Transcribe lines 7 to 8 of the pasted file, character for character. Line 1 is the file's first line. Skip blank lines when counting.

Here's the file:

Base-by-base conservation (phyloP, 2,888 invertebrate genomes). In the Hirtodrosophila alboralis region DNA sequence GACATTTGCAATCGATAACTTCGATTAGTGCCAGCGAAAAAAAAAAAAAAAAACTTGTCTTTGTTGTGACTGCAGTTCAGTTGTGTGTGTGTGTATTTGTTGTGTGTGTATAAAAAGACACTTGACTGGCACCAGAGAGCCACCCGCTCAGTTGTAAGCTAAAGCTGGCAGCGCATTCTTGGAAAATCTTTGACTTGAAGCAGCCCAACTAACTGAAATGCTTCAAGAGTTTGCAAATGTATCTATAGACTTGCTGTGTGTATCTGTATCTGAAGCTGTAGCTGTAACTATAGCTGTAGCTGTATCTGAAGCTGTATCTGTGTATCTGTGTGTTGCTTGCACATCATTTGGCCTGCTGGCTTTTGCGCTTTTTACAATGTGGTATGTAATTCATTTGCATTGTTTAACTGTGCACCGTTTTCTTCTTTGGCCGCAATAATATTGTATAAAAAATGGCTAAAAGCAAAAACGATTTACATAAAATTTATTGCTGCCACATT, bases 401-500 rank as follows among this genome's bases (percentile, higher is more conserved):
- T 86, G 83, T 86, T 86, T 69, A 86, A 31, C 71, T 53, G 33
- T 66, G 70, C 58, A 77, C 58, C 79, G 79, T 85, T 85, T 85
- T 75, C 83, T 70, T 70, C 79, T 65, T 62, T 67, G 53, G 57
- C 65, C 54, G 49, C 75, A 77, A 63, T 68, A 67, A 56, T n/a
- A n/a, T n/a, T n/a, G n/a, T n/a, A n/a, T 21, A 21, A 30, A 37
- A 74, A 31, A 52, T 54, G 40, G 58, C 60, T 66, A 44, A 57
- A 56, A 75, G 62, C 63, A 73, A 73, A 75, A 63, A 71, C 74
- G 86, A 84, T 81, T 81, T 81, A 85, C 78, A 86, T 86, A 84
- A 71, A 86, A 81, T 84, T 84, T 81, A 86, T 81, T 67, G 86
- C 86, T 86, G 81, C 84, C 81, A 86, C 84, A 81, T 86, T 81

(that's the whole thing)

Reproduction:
- A 74, A 31, A 52, T 54, G 40, G 58, C 60, T 66, A 44, A 57
- A 56, A 75, G 62, C 63, A 73, A 73, A 75, A 63, A 71, C 74